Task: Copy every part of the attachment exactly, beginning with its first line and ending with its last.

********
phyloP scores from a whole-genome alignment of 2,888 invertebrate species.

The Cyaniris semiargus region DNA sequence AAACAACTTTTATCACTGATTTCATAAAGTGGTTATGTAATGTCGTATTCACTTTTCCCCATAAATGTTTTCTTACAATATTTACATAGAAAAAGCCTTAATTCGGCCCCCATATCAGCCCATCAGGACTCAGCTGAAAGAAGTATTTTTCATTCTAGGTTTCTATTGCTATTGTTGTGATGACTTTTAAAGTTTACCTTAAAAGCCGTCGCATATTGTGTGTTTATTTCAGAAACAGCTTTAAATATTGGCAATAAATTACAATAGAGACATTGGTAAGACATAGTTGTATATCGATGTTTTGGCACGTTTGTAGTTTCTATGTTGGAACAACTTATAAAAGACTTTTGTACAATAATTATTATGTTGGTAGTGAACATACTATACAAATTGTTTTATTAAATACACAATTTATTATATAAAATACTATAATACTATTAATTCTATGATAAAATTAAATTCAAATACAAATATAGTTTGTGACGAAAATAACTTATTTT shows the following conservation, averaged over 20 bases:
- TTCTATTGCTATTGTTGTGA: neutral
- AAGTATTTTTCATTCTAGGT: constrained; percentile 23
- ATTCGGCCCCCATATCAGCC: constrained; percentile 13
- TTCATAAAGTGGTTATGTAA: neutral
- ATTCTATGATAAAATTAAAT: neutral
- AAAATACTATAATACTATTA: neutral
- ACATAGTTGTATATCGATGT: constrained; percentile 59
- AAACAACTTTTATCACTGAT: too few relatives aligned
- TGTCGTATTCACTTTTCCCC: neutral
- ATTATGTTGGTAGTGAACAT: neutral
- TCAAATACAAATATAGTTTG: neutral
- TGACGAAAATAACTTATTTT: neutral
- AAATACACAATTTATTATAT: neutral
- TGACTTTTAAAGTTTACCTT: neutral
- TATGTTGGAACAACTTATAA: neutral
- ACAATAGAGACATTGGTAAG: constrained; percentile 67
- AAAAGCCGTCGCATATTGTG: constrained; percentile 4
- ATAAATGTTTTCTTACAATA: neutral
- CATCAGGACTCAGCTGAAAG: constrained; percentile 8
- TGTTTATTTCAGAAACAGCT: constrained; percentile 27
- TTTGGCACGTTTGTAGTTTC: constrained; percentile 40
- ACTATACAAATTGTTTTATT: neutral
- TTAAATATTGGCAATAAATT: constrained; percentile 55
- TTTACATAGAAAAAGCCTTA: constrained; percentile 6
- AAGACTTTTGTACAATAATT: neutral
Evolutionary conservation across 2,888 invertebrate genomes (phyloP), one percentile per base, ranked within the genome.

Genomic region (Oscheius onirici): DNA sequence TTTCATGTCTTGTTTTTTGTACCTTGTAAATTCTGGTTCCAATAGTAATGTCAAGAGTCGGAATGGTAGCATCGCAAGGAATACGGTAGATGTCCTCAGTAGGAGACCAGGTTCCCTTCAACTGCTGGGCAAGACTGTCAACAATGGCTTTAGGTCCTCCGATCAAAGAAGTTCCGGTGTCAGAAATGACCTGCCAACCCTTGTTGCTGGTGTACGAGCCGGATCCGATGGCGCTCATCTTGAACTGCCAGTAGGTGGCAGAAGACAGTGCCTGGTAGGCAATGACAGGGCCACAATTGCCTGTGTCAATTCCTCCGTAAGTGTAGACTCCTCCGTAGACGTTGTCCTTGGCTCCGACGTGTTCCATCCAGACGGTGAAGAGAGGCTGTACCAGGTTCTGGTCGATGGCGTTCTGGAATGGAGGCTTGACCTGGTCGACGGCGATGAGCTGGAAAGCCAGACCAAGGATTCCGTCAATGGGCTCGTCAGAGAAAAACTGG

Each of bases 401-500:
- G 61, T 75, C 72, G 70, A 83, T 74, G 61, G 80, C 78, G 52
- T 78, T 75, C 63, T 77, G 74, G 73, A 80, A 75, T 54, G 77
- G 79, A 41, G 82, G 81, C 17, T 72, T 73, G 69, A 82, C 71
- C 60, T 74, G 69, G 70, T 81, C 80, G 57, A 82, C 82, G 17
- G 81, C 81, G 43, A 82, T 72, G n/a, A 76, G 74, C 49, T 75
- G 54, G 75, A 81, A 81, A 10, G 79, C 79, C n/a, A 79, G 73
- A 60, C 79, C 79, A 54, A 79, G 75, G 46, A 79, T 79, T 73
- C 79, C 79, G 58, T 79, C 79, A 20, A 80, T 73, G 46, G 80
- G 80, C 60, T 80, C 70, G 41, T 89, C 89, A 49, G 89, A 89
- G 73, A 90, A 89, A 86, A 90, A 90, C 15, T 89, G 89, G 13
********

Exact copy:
phyloP scores from a whole-genome alignment of 2,888 invertebrate species.

The Cyaniris semiargus region DNA sequence AAACAACTTTTATCACTGATTTCATAAAGTGGTTATGTAATGTCGTATTCACTTTTCCCCATAAATGTTTTCTTACAATATTTACATAGAAAAAGCCTTAATTCGGCCCCCATATCAGCCCATCAGGACTCAGCTGAAAGAAGTATTTTTCATTCTAGGTTTCTATTGCTATTGTTGTGATGACTTTTAAAGTTTACCTTAAAAGCCGTCGCATATTGTGTGTTTATTTCAGAAACAGCTTTAAATATTGGCAATAAATTACAATAGAGACATTGGTAAGACATAGTTGTATATCGATGTTTTGGCACGTTTGTAGTTTCTATGTTGGAACAACTTATAAAAGACTTTTGTACAATAATTATTATGTTGGTAGTGAACATACTATACAAATTGTTTTATTAAATACACAATTTATTATATAAAATACTATAATACTATTAATTCTATGATAAAATTAAATTCAAATACAAATATAGTTTGTGACGAAAATAACTTATTTT shows the following conservation, averaged over 20 bases:
- TTCTATTGCTATTGTTGTGA: neutral
- AAGTATTTTTCATTCTAGGT: constrained; percentile 23
- ATTCGGCCCCCATATCAGCC: constrained; percentile 13
- TTCATAAAGTGGTTATGTAA: neutral
- ATTCTATGATAAAATTAAAT: neutral
- AAAATACTATAATACTATTA: neutral
- ACATAGTTGTATATCGATGT: constrained; percentile 59
- AAACAACTTTTATCACTGAT: too few relatives aligned
- TGTCGTATTCACTTTTCCCC: neutral
- ATTATGTTGGTAGTGAACAT: neutral
- TCAAATACAAATATAGTTTG: neutral
- TGACGAAAATAACTTATTTT: neutral
- AAATACACAATTTATTATAT: neutral
- TGACTTTTAAAGTTTACCTT: neutral
- TATGTTGGAACAACTTATAA: neutral
- ACAATAGAGACATTGGTAAG: constrained; percentile 67
- AAAAGCCGTCGCATATTGTG: constrained; percentile 4
- ATAAATGTTTTCTTACAATA: neutral
- CATCAGGACTCAGCTGAAAG: constrained; percentile 8
- TGTTTATTTCAGAAACAGCT: constrained; percentile 27
- TTTGGCACGTTTGTAGTTTC: constrained; percentile 40
- ACTATACAAATTGTTTTATT: neutral
- TTAAATATTGGCAATAAATT: constrained; percentile 55
- TTTACATAGAAAAAGCCTTA: constrained; percentile 6
- AAGACTTTTGTACAATAATT: neutral
Evolutionary conservation across 2,888 invertebrate genomes (phyloP), one percentile per base, ranked within the genome.

Genomic region (Oscheius onirici): DNA sequence TTTCATGTCTTGTTTTTTGTACCTTGTAAATTCTGGTTCCAATAGTAATGTCAAGAGTCGGAATGGTAGCATCGCAAGGAATACGGTAGATGTCCTCAGTAGGAGACCAGGTTCCCTTCAACTGCTGGGCAAGACTGTCAACAATGGCTTTAGGTCCTCCGATCAAAGAAGTTCCGGTGTCAGAAATGACCTGCCAACCCTTGTTGCTGGTGTACGAGCCGGATCCGATGGCGCTCATCTTGAACTGCCAGTAGGTGGCAGAAGACAGTGCCTGGTAGGCAATGACAGGGCCACAATTGCCTGTGTCAATTCCTCCGTAAGTGTAGACTCCTCCGTAGACGTTGTCCTTGGCTCCGACGTGTTCCATCCAGACGGTGAAGAGAGGCTGTACCAGGTTCTGGTCGATGGCGTTCTGGAATGGAGGCTTGACCTGGTCGACGGCGATGAGCTGGAAAGCCAGACCAAGGATTCCGTCAATGGGCTCGTCAGAGAAAAACTGG

Each of bases 401-500:
- G 61, T 75, C 72, G 70, A 83, T 74, G 61, G 80, C 78, G 52
- T 78, T 75, C 63, T 77, G 74, G 73, A 80, A 75, T 54, G 77
- G 79, A 41, G 82, G 81, C 17, T 72, T 73, G 69, A 82, C 71
- C 60, T 74, G 69, G 70, T 81, C 80, G 57, A 82, C 82, G 17
- G 81, C 81, G 43, A 82, T 72, G n/a, A 76, G 74, C 49, T 75
- G 54, G 75, A 81, A 81, A 10, G 79, C 79, C n/a, A 79, G 73
- A 60, C 79, C 79, A 54, A 79, G 75, G 46, A 79, T 79, T 73
- C 79, C 79, G 58, T 79, C 79, A 20, A 80, T 73, G 46, G 80
- G 80, C 60, T 80, C 70, G 41, T 89, C 89, A 49, G 89, A 89
- G 73, A 90, A 89, A 86, A 90, A 90, C 15, T 89, G 89, G 13